US support for Taiwan in its fight to maintain its status at the WTO is highly appreciated, Minister of Foreign Affairs Eugene Chien (
Chien said the US is aware of Beijing's moves to press the Geneva-based WTO Secretariat to downgrade Taiwan's permanent mission to the body to "Office of Permanent Representative," while adding the US stood side-by-side with Taiwan on the issue.
The US support for Taiwan was a "substantive boost" at a time when the country is still negotiating with the WTO over the controversial issue, Chien said.
A US Department of State official was quoted as saying that since Taiwan was admitted to the WTO as a formal member, it is entitled to the same rights as other members of the trade body.
A senior government official who declined to be named said yesterday that Taiwan would never accept Beijing's attempt to downgrade its status.
"We'll never accept any name change," the official said.
The official attended an informal meeting with National Security Council (NSC) members yesterday morning over the issue.
"The WTO Directory, although not a part of the body's legal papers, serves as a key reference book for all WTO members. Before changing pertinent information on a single member in the directory, the secretariat has to win the agreement of the party concerned," the official said.
"The WTO should stay neutral, avoiding any involvement in political and sovereignty issues," the official said. "China should not bring up any political disputes to disrupt the proceedings of the WTO that focus on trade and economic issues."
According to Article 6 of the Marrakesh Agreement establishing the WTO, "In the discharge of their duties, the Director-General and the staff of the Secretariat shall not seek or accept instructions from any government or any other authority external to the WTO.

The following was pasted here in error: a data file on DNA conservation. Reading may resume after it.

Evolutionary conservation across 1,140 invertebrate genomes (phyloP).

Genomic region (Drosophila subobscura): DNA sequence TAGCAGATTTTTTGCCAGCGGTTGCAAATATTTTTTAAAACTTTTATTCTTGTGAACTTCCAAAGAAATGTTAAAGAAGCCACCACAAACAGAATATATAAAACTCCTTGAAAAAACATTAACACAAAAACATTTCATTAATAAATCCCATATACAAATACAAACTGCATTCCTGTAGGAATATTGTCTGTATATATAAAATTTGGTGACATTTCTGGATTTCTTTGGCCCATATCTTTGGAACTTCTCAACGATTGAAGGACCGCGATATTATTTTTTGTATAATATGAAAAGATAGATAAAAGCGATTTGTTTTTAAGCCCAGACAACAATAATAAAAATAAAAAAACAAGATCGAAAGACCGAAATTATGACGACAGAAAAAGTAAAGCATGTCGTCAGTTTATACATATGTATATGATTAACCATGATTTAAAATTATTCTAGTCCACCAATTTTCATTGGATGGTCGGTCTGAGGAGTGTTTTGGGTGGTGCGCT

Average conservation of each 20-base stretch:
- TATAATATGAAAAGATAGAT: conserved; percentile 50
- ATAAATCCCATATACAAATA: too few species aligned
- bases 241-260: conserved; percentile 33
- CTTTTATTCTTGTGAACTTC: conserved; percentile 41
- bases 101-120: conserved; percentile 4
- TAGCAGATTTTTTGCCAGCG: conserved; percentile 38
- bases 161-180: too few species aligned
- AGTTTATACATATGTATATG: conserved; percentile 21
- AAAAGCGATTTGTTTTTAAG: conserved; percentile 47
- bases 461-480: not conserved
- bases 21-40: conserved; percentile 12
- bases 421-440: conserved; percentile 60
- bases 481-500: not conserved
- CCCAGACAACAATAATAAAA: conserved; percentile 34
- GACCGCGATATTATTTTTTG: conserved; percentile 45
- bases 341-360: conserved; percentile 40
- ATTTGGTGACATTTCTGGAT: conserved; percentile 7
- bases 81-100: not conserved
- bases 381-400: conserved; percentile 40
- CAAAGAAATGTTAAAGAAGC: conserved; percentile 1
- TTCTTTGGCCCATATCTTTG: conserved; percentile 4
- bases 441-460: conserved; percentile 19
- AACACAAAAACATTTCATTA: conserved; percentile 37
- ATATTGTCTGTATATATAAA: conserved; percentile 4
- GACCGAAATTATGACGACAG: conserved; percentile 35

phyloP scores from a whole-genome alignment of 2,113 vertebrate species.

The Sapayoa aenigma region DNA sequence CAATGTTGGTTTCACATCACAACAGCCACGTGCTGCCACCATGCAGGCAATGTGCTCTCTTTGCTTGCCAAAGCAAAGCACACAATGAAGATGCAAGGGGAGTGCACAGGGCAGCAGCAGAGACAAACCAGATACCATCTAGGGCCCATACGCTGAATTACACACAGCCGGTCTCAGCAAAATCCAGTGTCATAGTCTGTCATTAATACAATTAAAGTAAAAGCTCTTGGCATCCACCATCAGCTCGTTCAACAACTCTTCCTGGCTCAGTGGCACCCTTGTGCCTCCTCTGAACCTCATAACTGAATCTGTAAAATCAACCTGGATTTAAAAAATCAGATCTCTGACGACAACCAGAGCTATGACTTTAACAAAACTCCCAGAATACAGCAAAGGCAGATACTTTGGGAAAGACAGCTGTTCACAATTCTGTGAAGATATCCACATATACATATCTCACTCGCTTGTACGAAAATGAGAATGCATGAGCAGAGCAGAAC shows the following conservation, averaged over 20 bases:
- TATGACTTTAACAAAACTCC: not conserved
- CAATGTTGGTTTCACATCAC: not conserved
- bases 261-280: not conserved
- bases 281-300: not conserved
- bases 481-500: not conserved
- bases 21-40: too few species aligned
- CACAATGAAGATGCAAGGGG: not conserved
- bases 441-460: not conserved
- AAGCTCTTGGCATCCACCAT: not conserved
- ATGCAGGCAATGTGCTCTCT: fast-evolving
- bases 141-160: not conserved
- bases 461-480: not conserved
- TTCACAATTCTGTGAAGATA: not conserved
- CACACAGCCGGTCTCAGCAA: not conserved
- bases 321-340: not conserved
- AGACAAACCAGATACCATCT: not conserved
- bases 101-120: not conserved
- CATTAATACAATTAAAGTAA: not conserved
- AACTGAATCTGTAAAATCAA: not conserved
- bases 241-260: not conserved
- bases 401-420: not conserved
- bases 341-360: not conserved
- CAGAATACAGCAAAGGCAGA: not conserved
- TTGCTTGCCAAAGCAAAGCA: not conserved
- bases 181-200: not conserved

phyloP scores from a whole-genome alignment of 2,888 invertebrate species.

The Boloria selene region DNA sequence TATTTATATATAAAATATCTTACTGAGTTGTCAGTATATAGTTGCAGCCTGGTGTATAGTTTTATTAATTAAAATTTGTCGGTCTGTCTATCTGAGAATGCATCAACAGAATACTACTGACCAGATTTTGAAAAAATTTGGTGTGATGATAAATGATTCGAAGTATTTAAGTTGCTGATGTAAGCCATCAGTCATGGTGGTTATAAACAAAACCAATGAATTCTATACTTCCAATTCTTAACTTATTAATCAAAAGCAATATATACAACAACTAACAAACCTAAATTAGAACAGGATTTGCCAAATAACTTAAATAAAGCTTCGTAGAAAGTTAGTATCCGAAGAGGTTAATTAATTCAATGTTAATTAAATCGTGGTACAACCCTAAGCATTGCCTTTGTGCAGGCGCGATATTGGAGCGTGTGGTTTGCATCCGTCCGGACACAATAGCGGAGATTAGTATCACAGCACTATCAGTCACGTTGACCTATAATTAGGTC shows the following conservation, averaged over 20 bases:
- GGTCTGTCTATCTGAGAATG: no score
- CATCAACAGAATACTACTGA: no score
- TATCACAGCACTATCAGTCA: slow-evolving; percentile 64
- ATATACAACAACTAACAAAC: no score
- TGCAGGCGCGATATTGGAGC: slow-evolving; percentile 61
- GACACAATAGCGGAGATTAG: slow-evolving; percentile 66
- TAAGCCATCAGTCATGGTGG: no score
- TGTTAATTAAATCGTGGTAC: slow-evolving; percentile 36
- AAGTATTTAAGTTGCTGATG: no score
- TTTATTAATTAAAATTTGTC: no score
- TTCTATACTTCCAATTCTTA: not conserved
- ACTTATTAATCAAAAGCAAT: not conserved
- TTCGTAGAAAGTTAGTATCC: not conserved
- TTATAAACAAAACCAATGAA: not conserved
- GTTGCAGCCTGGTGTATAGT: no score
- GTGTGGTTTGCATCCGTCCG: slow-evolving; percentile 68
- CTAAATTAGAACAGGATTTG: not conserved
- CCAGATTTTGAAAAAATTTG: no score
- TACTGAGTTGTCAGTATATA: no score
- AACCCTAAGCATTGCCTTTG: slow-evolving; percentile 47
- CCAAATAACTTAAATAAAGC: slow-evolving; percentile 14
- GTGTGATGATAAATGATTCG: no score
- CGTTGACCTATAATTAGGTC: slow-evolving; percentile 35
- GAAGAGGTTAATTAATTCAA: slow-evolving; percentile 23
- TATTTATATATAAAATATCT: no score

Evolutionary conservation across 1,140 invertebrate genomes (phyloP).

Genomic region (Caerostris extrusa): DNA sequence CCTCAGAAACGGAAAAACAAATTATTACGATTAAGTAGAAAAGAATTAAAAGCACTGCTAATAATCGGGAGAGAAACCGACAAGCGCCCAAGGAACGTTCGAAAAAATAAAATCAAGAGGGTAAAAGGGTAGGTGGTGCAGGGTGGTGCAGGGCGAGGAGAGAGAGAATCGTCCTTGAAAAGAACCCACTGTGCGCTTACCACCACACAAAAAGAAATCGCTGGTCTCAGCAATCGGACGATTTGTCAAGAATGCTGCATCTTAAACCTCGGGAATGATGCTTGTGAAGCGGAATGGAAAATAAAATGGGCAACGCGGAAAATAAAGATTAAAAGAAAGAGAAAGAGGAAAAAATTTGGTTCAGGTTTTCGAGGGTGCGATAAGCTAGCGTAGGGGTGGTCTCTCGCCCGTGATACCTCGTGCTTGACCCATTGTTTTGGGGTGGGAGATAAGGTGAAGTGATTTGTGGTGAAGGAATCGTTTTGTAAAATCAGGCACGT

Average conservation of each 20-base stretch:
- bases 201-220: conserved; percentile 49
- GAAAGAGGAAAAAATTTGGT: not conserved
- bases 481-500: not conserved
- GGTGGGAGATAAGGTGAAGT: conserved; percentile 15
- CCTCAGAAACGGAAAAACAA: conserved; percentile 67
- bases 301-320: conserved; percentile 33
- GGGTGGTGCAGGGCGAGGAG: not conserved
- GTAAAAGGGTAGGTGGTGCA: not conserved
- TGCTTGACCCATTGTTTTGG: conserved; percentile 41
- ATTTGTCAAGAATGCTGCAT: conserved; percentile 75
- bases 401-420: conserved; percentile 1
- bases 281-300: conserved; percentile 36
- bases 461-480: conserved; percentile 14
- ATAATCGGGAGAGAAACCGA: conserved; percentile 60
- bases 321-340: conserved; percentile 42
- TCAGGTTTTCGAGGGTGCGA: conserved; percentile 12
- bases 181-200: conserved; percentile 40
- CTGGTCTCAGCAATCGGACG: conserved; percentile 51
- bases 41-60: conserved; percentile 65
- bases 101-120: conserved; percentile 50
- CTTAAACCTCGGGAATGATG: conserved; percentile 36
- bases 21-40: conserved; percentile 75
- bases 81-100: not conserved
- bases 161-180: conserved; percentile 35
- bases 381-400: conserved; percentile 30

"They shall refrain from any action which might adversely reflect on their position as international officials," the article says.
The article also says WTO members should respect the international character of the responsibilities of these WTO staff, while not seeking to influence them in the discharge of their duties.
Taiwan's representative to the WTO, Yen Ching-chang (顏慶章), said on Wednesday that WTO Director-General Supachai Panitchpakdi in February said the body was considering amending the English title of Taiwan's delegation to "Office of Permanent Representative" in the WTO directory.
The official said although the WTO chief had cited a 1992 statement to justify his proposal, Taiwan saw the statement as a non-binding remark rather than as a "political understanding."
The council chairman of the General Agreement on Tariffs and Trade (GATT), the forerunner of the WTO, made the statement on Taipei's application for entry into the body.
"The chairman ... stated that as a part of the understanding, the representation of Chinese Taipei [referring to Taiwan] in GATT would be along the same lines as that of Hong Kong and Macau during the course of its status as an observer and subsequently as contracting-party delegation," the statement said.
"The titles carried by its representative would not have any implication on the issue of sovereignty," the statement added, a remark the council had merely "taken note of."
A 1992 classified document belonging to the Ministry of Economic Affairs, obtained by the Taipei Times, dubbed the statement "unwise" and didn't regard it as part of the agreement Taipei endorsed because the remark had never been formally discussed during consultations with the European Community, the US and China.